Over the past two weeks, the frenzy over Menchies frozen yogurt has been going strong. On opening day, Saturday, April 21, I stepped into the shop complete with white walls covered in Menchies character decals, a large circular blackboard and a few tables and chairs with rounded edges.


Fixing my gaze to the back of the shop, there was a line of maybe 15 people who rounded the cashier kiosk in the middle of the shop. But every so often, when the line would shift, I saw glimpses of mini-signs placed above these frozen yogurt contraptions that said things including “Pineapple Dole Whip” and “Red Velvet Cake.” What kind of flavors are these? I had to know and could not wait to find out.


Once I had filled my cup with $5 worth of goodies — a pretty hefty cup — I sat in the smooth, slippery chair taking in my surroundings.


Children, college students and adults were caught up in the possibilities of frozen yogurt combinations and the myriad toppings to choose from. I see all these Bellinghamsters enjoying this shiny new frozen yogurt shop and think, “I wonder who’s at Mallards right now?”

A tale of two shops


During freshman year at Western, exploration of the campus and Bellingham was a common weekend practice. One of the most common things I was told by the Western veterans was “OMG! You have to go to Mallard!” And so I did.


Going to Mallard was nothing like any Baskin Robbins or Dairy Queen I had gone to before. Plastic ducks, board games and couches were around the vast ice cream shop.


When I walked to the counter toward the back, there was a huge wooden board hanging overhead with at least 25 different flavors etched on removable place cards. My mouth watered as all the flavor options were staring at me, and then my mouth went dry. Then, I see the sign that stops my taste buds in their tracks – “Cash Only.” I stepped out of line, grabbed my wallet and began to count my quarters to see if I could scrounge up enough for the $4 scoop of ice cream. Thankfully, I had $2 in change, and a friend could spot me for the rest.


I was even more thankful to have experienced such rich and creamy goodness like Mallard ice cream for my first time.


The battle begins


Menchies and Mallard. Different in approach, but similar in overall concept – feed the people frozen treats. Soon, the Menchies “Just Opened” sign will no longer be relevant, and Bellingham will have to choose which shop is better. Here is my perspective on the issue.

Mallard Ice Cream


After making sure I had some cash, I decided to visit Mallard first. Once it was my turn to choose my scoop, I asked what their most popular flavor was at the moment. “Mocha breve,” replied the women working the cashier. With a total of $4 and some change, I had to — again — ask my friend for some cash since I only had $4. As a girl who lives by her debit card, cash is not something I often have. Finally, I get my one scoop of mocha breve on a small waffle cone. Typically, I get rainbow sprinkles on my ice cream, but sprinkles were not a part of Mallard’s short toppings list.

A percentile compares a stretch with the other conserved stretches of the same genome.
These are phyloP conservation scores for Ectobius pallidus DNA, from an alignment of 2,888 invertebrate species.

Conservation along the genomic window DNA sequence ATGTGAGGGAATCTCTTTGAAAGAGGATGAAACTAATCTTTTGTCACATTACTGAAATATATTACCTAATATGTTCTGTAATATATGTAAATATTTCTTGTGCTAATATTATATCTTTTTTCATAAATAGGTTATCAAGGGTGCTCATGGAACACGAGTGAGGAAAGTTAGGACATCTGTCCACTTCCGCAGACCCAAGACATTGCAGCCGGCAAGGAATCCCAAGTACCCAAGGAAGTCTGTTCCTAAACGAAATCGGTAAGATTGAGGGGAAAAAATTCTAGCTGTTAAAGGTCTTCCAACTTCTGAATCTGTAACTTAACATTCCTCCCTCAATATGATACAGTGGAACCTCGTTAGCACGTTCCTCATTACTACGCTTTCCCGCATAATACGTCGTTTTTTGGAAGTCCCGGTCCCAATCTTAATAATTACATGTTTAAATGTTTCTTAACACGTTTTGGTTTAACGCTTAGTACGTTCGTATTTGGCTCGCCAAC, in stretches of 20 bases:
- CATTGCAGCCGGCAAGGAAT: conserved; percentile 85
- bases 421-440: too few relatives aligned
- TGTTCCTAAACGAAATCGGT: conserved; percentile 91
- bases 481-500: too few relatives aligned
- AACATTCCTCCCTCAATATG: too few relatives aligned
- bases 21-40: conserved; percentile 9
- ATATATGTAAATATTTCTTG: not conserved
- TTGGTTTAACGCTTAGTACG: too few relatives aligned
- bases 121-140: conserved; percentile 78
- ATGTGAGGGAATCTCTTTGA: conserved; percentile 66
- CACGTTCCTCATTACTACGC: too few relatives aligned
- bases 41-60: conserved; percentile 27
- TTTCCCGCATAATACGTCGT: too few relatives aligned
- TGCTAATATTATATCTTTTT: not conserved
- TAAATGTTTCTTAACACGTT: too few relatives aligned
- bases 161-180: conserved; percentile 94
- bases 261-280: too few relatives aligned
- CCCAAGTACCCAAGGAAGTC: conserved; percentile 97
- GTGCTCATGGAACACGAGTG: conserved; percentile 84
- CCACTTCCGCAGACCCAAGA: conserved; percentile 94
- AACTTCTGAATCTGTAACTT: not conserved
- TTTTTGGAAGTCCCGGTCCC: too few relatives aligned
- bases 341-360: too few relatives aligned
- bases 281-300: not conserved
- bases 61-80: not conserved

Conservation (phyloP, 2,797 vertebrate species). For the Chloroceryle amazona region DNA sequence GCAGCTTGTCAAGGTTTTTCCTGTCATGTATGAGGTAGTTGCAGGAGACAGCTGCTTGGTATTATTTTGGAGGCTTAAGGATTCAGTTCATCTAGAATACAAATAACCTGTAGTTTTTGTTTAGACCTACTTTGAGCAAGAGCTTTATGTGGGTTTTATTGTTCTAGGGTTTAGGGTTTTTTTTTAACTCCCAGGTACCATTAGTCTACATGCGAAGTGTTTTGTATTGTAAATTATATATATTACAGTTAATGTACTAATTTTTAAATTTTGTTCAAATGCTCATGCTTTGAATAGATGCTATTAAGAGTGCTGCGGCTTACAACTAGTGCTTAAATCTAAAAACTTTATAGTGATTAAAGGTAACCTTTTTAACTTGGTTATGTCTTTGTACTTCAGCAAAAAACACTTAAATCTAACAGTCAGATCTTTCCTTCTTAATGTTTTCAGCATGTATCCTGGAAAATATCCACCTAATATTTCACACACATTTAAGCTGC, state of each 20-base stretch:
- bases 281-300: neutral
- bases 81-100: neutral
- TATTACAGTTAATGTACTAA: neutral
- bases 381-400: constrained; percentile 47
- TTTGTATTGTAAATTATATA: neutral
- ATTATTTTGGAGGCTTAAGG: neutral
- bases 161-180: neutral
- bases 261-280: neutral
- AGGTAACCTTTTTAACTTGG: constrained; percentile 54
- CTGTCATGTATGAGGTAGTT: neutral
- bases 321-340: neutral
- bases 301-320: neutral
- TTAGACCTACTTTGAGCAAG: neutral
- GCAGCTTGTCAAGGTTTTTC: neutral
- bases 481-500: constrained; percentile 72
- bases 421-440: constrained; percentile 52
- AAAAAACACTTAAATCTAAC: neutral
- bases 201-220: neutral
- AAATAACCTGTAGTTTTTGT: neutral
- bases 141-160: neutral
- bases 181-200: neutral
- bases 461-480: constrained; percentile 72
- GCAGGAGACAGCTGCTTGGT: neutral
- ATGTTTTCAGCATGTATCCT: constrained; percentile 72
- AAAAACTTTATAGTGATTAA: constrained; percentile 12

Four friends and I sit down at a table near the large window that covers the front of the shop. I have mocha breve, one friend has avocado and carrot cheesecake, two others have bowls of carrot cheesecake and the last one has mint chocolate chip. My ice cream did not sell me at first; it was an acquired taste of coffee beans and creamy espresso foam.


I am a sucker for mocha ice cream, but the breve part was too much. The flavor tasted too much like a real cup of home-brewed coffee.


I did have the privilege of mooching a few licks and spoonfuls of the carrot cheesecake ice cream and verbally described it as “it tastes like orange” – not the fruit, but the color. It was delicious and I regret not getting it for myself.


In the end, I can say that Mallard is more of a Bellingham staple, but not necessarily the epitome of amazing ice cream. For the amount I spent there, I could have gotten a pint of Ben and Jerry’s. The ice cream is pretty good, but the cash-only policy and slightly disappointing mocha breve was kind of a letdown.

Menchies


A few days later, it was time to go to Menchies. While Menchies serves frozen yogust and Mallard serves traditional ice cream, another difference between the two is Menchies is self-serve.


With three friends in tow, we encountered what looked like the manager while waiting in line to choose our frozen yogurt. I asked him what their most popular flavors were at the moment – since they change every day – and he told me cake batter and mud pie, which is a mocha and chocolate mixture. I swirled both flavors into my cup about half way.


Next was my favorite part: the toppings. Two spoonfuls of rainbow sprinkles, a dozen maraschino cherries and a few crumbles of Oreo cookie completed my colorful masterpiece. As an avid believer in fruit and dessert separation, I stayed away from the strawberry slices and kiwi cubes.


Another difference between Menchies and Mallard is that Mallard charges by scoop and Menchies charges by weight – you are in control of your destiny…I mean price of your frozen yogurt treat. My cup cost me about $5 – a little more than Mallard. I even got to use my debit card!


With my lime green baby spoon in hand, I dug into my creation. The contrast of mud pie to cake batter, and sprinkle to Oreo crumb kept my taste buds guessing what the next spoonful was going to deliver. I felt a sense of ownership for my frozen yogurt creation, and that made me enjoy it 10 times more than the cone passed over the counter at Mallard.